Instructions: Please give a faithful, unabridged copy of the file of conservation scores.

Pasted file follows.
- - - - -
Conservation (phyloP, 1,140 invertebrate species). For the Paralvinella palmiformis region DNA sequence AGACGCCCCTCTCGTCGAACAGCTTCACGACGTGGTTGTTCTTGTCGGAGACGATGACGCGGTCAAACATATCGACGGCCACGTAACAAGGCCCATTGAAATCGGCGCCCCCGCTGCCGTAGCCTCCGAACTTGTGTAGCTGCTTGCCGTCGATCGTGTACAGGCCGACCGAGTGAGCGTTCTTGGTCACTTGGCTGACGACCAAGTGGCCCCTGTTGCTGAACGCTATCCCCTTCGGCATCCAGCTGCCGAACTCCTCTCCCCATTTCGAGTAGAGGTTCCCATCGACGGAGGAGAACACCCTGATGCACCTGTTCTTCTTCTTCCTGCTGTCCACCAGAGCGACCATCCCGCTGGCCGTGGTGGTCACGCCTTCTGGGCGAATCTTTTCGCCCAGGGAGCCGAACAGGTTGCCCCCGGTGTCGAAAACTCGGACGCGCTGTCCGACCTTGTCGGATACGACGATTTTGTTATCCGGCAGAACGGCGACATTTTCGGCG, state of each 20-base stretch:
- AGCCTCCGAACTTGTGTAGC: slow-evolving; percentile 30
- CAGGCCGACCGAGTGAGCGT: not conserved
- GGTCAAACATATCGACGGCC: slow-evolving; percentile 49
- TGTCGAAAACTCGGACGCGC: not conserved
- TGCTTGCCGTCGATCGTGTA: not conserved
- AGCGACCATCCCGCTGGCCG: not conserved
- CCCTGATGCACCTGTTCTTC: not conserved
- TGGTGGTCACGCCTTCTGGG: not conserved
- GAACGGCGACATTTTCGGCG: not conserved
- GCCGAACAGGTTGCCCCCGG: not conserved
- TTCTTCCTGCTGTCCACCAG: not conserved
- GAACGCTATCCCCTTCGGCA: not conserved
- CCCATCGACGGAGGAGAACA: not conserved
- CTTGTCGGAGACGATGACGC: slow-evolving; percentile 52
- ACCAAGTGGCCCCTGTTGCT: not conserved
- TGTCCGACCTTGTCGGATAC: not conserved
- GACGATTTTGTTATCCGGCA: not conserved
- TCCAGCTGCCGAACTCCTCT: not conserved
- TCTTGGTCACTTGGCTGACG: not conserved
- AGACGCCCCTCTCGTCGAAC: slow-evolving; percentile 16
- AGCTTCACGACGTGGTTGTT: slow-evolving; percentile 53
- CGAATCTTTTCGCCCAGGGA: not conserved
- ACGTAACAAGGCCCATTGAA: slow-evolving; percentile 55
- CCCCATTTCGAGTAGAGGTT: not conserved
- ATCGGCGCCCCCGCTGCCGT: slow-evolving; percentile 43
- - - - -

Conservation (phyloP, 1,140 invertebrate species). For the Paralvinella palmiformis region DNA sequence AGACGCCCCTCTCGTCGAACAGCTTCACGACGTGGTTGTTCTTGTCGGAGACGATGACGCGGTCAAACATATCGACGGCCACGTAACAAGGCCCATTGAAATCGGCGCCCCCGCTGCCGTAGCCTCCGAACTTGTGTAGCTGCTTGCCGTCGATCGTGTACAGGCCGACCGAGTGAGCGTTCTTGGTCACTTGGCTGACGACCAAGTGGCCCCTGTTGCTGAACGCTATCCCCTTCGGCATCCAGCTGCCGAACTCCTCTCCCCATTTCGAGTAGAGGTTCCCATCGACGGAGGAGAACACCCTGATGCACCTGTTCTTCTTCTTCCTGCTGTCCACCAGAGCGACCATCCCGCTGGCCGTGGTGGTCACGCCTTCTGGGCGAATCTTTTCGCCCAGGGAGCCGAACAGGTTGCCCCCGGTGTCGAAAACTCGGACGCGCTGTCCGACCTTGTCGGATACGACGATTTTGTTATCCGGCAGAACGGCGACATTTTCGGCG, state of each 20-base stretch:
- AGCCTCCGAACTTGTGTAGC: slow-evolving; percentile 30
- CAGGCCGACCGAGTGAGCGT: not conserved
- GGTCAAACATATCGACGGCC: slow-evolving; percentile 49
- TGTCGAAAACTCGGACGCGC: not conserved
- TGCTTGCCGTCGATCGTGTA: not conserved
- AGCGACCATCCCGCTGGCCG: not conserved
- CCCTGATGCACCTGTTCTTC: not conserved
- TGGTGGTCACGCCTTCTGGG: not conserved
- GAACGGCGACATTTTCGGCG: not conserved
- GCCGAACAGGTTGCCCCCGG: not conserved
- TTCTTCCTGCTGTCCACCAG: not conserved
- GAACGCTATCCCCTTCGGCA: not conserved
- CCCATCGACGGAGGAGAACA: not conserved
- CTTGTCGGAGACGATGACGC: slow-evolving; percentile 52
- ACCAAGTGGCCCCTGTTGCT: not conserved
- TGTCCGACCTTGTCGGATAC: not conserved
- GACGATTTTGTTATCCGGCA: not conserved
- TCCAGCTGCCGAACTCCTCT: not conserved
- TCTTGGTCACTTGGCTGACG: not conserved
- AGACGCCCCTCTCGTCGAAC: slow-evolving; percentile 16
- AGCTTCACGACGTGGTTGTT: slow-evolving; percentile 53
- CGAATCTTTTCGCCCAGGGA: not conserved
- ACGTAACAAGGCCCATTGAA: slow-evolving; percentile 55
- CCCCATTTCGAGTAGAGGTT: not conserved
- ATCGGCGCCCCCGCTGCCGT: slow-evolving; percentile 43